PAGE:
Another strange plane disappearance in Southeast Asia

The missing Malaysia Airlines flight carrying 239 passengers and crew has been on the news over the last few days.  It is hard to believe that a huge commercial airplane — in this day and age,  with our radars, satellites and modern technology — can just disappear without a trace.

In 1962, during clear weather and calm seas, a flight originating from a Northern California U.S. Air Force base and destined for Vietnam also went missing, while en route from Guam to the Philippines to refuel.   The 5-year-old Lockheed L-1049 (Flying Tiger Line)  plane carried 93 U.S. Army Rangers, 3 Vietnamese nationals, 11 civilians, and 3 military passengers.

KLM_L-1049C_Constellation_at_Santa_Maria_(Azores)

Photo of Lockheed L-1049 Super Constellation propliner plane by Greg and Cindy via Wikipedia Commons / Flickr

The Lockheed plane crew did not issue distress signals after it left Guam, headed for Clark Air Base in Angeles City, Philippines.  And despite a search by the U.S. military covering over 200,000 square miles (520,000 square km), it was never seen or heard from again, disappearing without a trace.

But that was over 50 years ago, and our technology makes the world a smaller place now.  It does not seem possible that in 2014, a plane can simply disappear…

An international search effort to find the missing Malaysia Airlines plane is ongoing, including help from the U.S. Navy and countries neighboring Malaysia (Southeast Asia).

Southeast-asia

Click on the map image to view Lolako.com post about countries in Southeast Asia

More mysterious aviation disappearances, here.

Drought and the 2014 official California shower

2014 California Shower

This is a somewhat funny graphic on showers during a drought — but it is actually a reality that we need to consider in light of California’s drought emergency.  (Graphic source – Save our Water website)

What do you think?  Skip a shower — shower every other day or two?  Super short showers?

Strigil used by Greeks and Romans web

Photo of ancient shower/bath tool called a strigil

Skipping a shower or two every week may be better for our skin and hair anyway.  There are parts of the world where taking a shower every other day is the norm.

Just as long as we don’t have to skip showers altogether!

Ancient Greeks and Romans used olive oil and this tool called a strigil to clean dirt off (first they rubbed olive oil on their skin, and then scraped away dirt and grime).  Hmmm…

It’s a good thing there are over 400 growers / producers of olive oil in California…oh wait, the drought can adversely affect olive oil production too!   The 2012 drought in Spain — the world’s top olive oil producer — resulted in a huge drop in Spain’s olive oil production, and increased olive oil prices in Europe.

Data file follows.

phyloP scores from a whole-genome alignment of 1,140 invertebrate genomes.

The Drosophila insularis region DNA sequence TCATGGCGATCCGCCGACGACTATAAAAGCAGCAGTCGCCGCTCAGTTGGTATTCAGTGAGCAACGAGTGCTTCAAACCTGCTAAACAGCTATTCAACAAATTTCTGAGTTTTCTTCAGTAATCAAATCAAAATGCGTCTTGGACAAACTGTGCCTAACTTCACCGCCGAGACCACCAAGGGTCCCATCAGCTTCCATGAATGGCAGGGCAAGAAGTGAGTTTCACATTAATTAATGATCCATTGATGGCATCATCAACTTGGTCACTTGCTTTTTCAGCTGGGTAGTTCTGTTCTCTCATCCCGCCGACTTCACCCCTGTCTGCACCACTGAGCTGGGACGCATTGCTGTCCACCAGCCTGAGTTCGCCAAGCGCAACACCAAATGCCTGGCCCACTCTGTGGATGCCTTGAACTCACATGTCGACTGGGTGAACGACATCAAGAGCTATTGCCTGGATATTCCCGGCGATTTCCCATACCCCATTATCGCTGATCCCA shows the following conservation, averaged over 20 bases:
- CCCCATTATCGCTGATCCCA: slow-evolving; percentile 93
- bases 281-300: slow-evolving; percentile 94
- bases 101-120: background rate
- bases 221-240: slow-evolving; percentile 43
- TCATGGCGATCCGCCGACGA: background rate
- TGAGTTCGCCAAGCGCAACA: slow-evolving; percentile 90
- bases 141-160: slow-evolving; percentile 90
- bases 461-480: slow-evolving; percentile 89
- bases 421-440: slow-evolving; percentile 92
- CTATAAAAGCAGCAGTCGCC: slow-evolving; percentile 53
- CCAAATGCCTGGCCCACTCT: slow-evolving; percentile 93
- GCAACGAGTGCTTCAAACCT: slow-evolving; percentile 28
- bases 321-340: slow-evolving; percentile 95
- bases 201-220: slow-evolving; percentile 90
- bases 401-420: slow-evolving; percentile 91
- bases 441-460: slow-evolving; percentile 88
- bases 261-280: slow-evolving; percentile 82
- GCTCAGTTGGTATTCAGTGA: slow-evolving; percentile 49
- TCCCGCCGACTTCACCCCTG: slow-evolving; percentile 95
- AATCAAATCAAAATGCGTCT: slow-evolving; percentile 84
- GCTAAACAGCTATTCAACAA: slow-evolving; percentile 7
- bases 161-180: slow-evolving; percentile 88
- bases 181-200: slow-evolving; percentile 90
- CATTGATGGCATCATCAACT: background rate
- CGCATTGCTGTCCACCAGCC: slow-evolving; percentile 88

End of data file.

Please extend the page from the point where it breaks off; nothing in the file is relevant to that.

So okay, we will continue to do our part to cut our water use, and hopefully we will not have to revert back to using olive oil and a strigil instead of modern showers.

Showering habits aside, and on a serious note, the drought here in California will affect not only our vegetable crops, but also olive oil, nut and fruit production.  Farmers are already having to pull out or let trees die and expect losses for many crops.

Less nuts and fruits to pick means less work for the agricultural sector, higher prices for everyone...

President Obama is in the Central Valley today with a promise of millions of dollars in aid to help California farmers due to the drought.  He also pledged to speed up federal help that threatens the agriculture industry.

Save Water link to Christian Science articleMore on Obama in California: a pledge of drought aid, climate change planning, from the CSMonitor’s website, here. 

“He’ll offer a message of hope and a message that the federal government will do all that it can to try to alleviate some of the stress connected with this drought,” Agriculture Secretary Tom Vilsack told reporters Thursday night.

Lolako.com drought-related posts:

If you live in California, how has the drought affected you?  As a resident here, are you making changes to your routines or plan to?

Zero Waste…from the city of San Francsico to Sierra Nevada Brewing Company

Can you imagine a time when we recycle or compost everything in our household and send NOTHING to landfills or to incineration facilities?

The recycling rate for Americans has increased to 34% compared to less than 10% a few decades ago.  Although we are headed in the right direction, the latest data from the U.S. Environmental Protection Agency (EPA) on our municipal solid waste indicate there are still millions of tons of trash going to landfills.

Recycling-Bins-at-big conferences